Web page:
And no worries @lordkosc. I’ll get a new one in a day or two via best buy or the internet, I guess, cuz I think I’m basically stuck in a “drive isn’t dead cuz I can read stuff off of it and even copy files, but it may as well be dead cuz no actual tools can actually USE it” catch 22.

It’s super obnoxious cuz I feel like I’m just missing some basic extra step to force one of these tools to Do Stuff.

I think I back up everything important to another disk and to the cloud. Not 100% sure if I have anything very important in Windows that isn’t backed up and wouldn’t survive a wipe. Even my save games are backed up automatically to Steam and GOG servers AFAIK. If I had lots of important photos or videos it might be a different story due to their size and additional cost.

Yep, my windows drive is pretty much just for windows and a few programs, important stuff and games have their own separate drives.

Shit like @ArmandoPenblade is going through now, happened to me like a decade ago, and once was enough. ;)

Windows can be nuked at any time with minimal issue for me.

Also a UPS again, is a must imho. ;)

SSDs have built in functionality to become locked to readonly once an endurance threshold is reached (think this is based on number of failed writes) and I’m guessing that’s what you’ve hit. There may be some black magic available to get it to not do that, but it’s probably a pretty bad idea to do so even if it seems to work in the short term. The harsh reality that you already know is: you need to grab what data you can off it and chuck it. Sorry. :(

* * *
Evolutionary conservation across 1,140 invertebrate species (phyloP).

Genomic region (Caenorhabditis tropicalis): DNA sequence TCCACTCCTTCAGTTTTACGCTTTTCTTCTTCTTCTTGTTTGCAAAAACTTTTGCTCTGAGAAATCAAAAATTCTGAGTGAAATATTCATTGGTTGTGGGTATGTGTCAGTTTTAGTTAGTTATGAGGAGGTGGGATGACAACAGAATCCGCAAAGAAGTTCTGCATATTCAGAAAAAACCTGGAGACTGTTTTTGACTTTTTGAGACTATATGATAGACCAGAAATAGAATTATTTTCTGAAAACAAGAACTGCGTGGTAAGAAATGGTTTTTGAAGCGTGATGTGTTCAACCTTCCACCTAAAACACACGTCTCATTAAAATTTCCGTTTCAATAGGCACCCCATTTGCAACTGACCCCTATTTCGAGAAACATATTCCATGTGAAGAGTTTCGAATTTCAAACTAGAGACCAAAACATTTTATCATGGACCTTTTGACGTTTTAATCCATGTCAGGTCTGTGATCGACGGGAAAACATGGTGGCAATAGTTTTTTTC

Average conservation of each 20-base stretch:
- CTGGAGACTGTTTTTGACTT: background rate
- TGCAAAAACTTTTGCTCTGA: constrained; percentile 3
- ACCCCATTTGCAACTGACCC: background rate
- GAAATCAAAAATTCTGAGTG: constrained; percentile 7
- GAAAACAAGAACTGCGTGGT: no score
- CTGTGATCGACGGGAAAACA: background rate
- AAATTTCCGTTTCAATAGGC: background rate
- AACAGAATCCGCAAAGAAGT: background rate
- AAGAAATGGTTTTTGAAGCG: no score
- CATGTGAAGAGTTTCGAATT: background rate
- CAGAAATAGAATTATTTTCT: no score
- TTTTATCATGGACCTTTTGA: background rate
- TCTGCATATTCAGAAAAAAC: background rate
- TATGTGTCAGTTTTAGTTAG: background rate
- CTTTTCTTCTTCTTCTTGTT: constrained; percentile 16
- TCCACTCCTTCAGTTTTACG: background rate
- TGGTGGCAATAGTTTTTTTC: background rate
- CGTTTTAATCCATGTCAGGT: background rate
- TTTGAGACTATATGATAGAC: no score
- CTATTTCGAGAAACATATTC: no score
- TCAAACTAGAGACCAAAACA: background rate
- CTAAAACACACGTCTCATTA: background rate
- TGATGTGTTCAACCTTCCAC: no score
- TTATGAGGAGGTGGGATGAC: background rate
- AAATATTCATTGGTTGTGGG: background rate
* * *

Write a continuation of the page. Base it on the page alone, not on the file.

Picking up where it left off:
That actually makes me feel much better. Knowing there’s some hard coded lock making the drive ignore multiple commands that should make it writable basically solves the mystery that’s setting off my, “But I’m doing the right thing!” frustration impulse. I’ve had the curbside pickup order in at Best Buy all afternoon/evening, and almost immediately grabbed and backed up the funny webcam selfie and giant folder of HTMLified Hangouts and Facebook Messenger conversations that Pidgin autologs out of the hidey holes on the ex-C: drive they wound up in. Hell, just for fun, I opened every folder on the drive in the Boot Disk quasi OS just to be extra special sure there was nothing else of value there.

Sigh. Quality UPSes that my PSU won’t raise a stink about cost about as much as the TB SSD I bought earlier, lol.

Costco usually has a higher capacity good one for about $100.

Source: 5 Desktops, 1 network closet, and 1 entertainment center in my house in the place where lightning happens in the US pretty much the most.

Yay us! :P

I said pretty much because technically I think you have a bit more than I do, something about being in the middle of the state and having storms from both ocean sides running into each other all the time.

I thought you were in Florida. Yeah, we are known as the lightning capital of the USA.

I am, I mean west coast vs center of the state.

Ah. Gotcha.